Dumpling Method: I prefer this method. Take a medium-sized dough ball. Roll it and then flatten it lightly with the help of your palms. Roll out a roti of about 5 inches in diameter, dusting it with flour.
Next, optionally spread some ghee on the rolled dough. I like to do this, especially when making parathas for kids.
Next, scoop out some potato stuffing, make a ball, and place it in the center, leaving about 1 inch of space from the sides.
Take the edge, make small pleats, and gather the pleats to join in the center. When the pleating is complete, the stuffing will not be visible and look like a dumpling.
Here is a pro tip: Sometimes you have parathas that have thicker dough at the center. To avoid that, you can remove any extra dough at the top of the dumpling. This makes sure that the filling spreads evenly throughout the paratha.
Next, flatten this dumpling in the center, dust it in dry flour, and roll it. If, by chance, any filling comes out, cover the torn end with a small piece of dough. Keep rolling the dough like a pie crust, trying to maintain the same thickness throughout. It is important to roll with gentle hands. Make sure the edges are not very thick.
Roast The Paratha
Heat the tawa (skillet or griddle). Place the rolled paratha on the hot tawa. Ensure not to cook parathas on a low flame as they will be hard. Adjust the flame according to the thickness of the tawa. The finished parathas should be crispy and soft at the same time.
Use a spatula to flip the paratha once the base is partially cooked. You'll notice air pockets on the top, and the paratha puffs up.
Spread or brush your choice's ghee or vegetable oil on the partially cooked side.
Flip it over again, and you'll see brownish/ golden spots on the surface. To be more specific, the ghee/ oil-slathered side will now be on the bottom.
Spread ghee/ oil on the second side and press the edges of the paratha till it is evenly brown and well cooked.
Repeat these steps till all the parathas are cooked.
Take it off the tawa and keep it on a plate lined with a paper towel.
You can also store it in an insulated container or a roti basket wrapped in a towel. This will ensure they stay warm when you are ready to eat.
- Cook the potatoes until they are tender. Avoid overcooking them.
- Let the boiled potatoes cool completely before making the filling. You can refrigerate them for a couple of hours to keep them dry to ensure parathas do not tear during rolling.
- Mashing the potatoes thoroughly is key! Any large pieces can tear the paratha. Use a grater or fork to mash the potatoes smoothly.
- Knead the dough thoroughly until soft and smooth, and let it rest.
- I know it's tempting, but avoid overstuffing the parathas as the filling will come out.
- The griddle/ tawa has to be hot enough for the parathas to be soft and crispy.
- It's best to cook the parathas over medium-high heat. Cooking on low heat will not produce crispy parathas.
Potato-Paneer Paratha - Add grated paneer to the potato filling. This is an all-time favorite in our house!
Potato-Peas Paratha - boiled and mashed green peas mixed along with potatoes - almost tastes like samosa 🙂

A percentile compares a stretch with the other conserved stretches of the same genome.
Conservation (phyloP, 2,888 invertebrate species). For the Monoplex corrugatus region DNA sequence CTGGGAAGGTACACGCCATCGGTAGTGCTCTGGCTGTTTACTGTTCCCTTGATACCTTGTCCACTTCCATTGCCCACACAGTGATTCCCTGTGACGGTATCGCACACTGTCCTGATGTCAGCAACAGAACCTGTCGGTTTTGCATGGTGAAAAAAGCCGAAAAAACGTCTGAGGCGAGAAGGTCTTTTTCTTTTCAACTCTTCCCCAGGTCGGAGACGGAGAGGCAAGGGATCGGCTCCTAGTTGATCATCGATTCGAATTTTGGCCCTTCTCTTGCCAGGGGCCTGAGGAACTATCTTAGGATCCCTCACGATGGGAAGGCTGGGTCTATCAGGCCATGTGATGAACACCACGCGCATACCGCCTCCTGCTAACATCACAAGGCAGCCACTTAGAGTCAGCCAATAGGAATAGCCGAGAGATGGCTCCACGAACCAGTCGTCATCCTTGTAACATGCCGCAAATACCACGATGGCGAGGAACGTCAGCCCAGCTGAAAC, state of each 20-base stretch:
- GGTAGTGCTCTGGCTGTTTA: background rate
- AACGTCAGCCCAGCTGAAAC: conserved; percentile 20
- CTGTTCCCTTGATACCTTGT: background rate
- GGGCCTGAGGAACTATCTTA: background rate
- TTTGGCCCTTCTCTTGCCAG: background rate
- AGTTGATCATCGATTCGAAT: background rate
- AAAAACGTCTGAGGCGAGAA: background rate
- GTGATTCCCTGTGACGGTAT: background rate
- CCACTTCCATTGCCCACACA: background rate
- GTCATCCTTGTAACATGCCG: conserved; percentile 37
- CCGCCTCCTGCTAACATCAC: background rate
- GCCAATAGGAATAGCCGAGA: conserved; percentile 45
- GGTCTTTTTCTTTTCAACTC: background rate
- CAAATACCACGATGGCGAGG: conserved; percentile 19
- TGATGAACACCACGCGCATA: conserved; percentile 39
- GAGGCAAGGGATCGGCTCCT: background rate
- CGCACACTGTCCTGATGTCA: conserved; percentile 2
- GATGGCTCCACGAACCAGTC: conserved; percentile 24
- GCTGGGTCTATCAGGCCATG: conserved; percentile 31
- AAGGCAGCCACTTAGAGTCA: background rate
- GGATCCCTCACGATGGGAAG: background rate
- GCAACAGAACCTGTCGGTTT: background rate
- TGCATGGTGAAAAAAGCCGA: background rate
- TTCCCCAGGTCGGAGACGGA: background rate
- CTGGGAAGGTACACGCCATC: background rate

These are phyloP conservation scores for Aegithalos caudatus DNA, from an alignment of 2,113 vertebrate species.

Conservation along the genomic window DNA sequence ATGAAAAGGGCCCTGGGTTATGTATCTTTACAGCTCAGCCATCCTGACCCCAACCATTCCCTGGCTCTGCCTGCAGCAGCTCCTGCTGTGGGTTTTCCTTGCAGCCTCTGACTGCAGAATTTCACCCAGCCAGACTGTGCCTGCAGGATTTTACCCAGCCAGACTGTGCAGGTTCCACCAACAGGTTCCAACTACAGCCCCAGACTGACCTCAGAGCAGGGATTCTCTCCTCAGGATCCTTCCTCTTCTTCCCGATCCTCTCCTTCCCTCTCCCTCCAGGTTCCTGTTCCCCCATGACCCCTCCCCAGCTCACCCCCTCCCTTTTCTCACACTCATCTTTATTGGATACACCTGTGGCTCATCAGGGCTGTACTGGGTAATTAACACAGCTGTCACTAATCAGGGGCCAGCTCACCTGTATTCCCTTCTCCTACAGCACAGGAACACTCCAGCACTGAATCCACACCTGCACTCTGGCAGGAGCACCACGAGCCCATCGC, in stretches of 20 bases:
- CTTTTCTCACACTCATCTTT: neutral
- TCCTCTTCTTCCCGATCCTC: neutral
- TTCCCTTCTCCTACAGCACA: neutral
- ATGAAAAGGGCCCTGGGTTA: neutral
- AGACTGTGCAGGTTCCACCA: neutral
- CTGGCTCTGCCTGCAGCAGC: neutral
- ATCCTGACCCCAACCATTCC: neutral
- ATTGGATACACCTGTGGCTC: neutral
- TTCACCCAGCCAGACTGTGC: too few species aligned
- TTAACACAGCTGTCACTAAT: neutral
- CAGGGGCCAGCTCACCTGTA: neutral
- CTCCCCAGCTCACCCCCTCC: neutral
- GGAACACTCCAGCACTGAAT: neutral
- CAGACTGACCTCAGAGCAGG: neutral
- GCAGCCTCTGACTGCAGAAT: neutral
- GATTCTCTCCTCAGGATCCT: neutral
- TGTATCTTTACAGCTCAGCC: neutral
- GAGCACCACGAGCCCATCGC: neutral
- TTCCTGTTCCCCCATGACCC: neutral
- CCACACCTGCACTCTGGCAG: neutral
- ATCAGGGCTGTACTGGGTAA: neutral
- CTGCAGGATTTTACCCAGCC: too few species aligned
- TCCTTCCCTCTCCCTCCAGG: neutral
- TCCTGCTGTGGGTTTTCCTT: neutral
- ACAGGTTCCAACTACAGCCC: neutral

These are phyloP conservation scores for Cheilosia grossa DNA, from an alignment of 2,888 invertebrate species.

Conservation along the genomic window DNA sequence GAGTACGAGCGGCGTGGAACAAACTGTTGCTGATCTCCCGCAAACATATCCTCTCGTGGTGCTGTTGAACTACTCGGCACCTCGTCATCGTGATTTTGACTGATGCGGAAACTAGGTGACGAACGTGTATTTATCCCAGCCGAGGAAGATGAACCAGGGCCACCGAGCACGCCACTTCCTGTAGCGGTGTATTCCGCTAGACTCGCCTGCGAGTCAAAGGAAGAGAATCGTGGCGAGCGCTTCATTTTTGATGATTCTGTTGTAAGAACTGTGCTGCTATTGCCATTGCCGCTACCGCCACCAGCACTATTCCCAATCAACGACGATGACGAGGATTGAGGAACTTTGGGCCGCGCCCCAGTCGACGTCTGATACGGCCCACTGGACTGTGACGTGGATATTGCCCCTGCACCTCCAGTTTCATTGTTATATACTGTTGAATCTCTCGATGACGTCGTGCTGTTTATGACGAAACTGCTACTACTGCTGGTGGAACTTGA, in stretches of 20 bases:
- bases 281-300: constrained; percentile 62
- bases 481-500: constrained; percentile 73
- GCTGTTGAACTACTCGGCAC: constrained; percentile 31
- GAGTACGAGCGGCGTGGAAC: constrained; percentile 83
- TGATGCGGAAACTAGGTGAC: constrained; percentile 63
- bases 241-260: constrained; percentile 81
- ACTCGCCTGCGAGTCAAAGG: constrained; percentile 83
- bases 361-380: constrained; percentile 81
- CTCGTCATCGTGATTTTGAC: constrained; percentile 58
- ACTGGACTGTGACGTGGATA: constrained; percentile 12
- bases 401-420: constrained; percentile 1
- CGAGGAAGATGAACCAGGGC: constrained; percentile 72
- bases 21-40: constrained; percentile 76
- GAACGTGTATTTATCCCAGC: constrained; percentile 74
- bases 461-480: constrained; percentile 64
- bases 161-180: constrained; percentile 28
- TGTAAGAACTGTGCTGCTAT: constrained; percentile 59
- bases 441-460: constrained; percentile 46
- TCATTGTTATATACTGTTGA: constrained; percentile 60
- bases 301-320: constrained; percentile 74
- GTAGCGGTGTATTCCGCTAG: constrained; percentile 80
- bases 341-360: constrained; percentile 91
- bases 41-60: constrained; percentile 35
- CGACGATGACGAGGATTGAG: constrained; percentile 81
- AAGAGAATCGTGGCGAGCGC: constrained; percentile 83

Potato-Spinach Paratha - Add finely chopped spinach to the potato mixture. You can use kale or methi leaves instead as well.
Potato-Onion Paratha: This is another awesome option. Add finely chopped red onion to the potato mixture.
Potato-cheese Paratha: My kids love this one. Add grated mozzarella or cheddar cheese to the potato filling.
Potato-Cauliflower Paratha: Do you love Aloo gobi? Make a stuffed paratha with leftover sabzi or add some finely chopped cauliflower to the potato and enjoy.
How to serve?
Aloo ka paratha tastes best on its own when served hot straight from the tawa.
In the Indian state of Punjab, it is traditionally eaten with a dollop of freshly made homemade butter and sweet lassi.
But the usual pairings for the paratha are plain yogurt or raitas like boondi raita, cucumber raita, etc.
Parathas taste great with chutneys and pickles - mint cilantro chutney, Apricot Chutney, ginger chili pickle, mango pickle, lime pickle, etc., are my favorites go-to options.
Aloo parathas with chana masala or dal makhani make a killer combination.
Some people have it with a hot cup of masala chai.
Certainly, you can make the dough in any food processor, stand mixer, or Kitchen Aid as long as you have the dough attachment/paddle. It is super easy to make parathas if your dough is ready in a jiffy. All you have to do is add the whole wheat, salt, oil, and water to the mixing bowl. Add water as required, and let the appliance run until you get a smooth and pliable dough. Read my post on how to make dough using a stand mixer.
I suggest you make the parathas fresh right before you want to eat and serve straight from the griddle/tawa. But you can prep and make the dough and potato stuffing and store it in an air-tight container in the refrigerator.
If you want to cook ahead of time, say for a dinner get-together, you can semi-cook (half done) the parathas without the oil. You can cool and store them in parchment paper and foil and refrigerate them for a couple of days. And when ready to serve, heat them and finish with ghee/oil.
If you want to freeze them, cook the parathas till half done without any oil. Cool them, place a parchment paper between each paratha, and make a stack of 5-6 parathas. These stacks can easily be stored in a freezer-safe bag or an airtight container and frozen for around 3-4 weeks.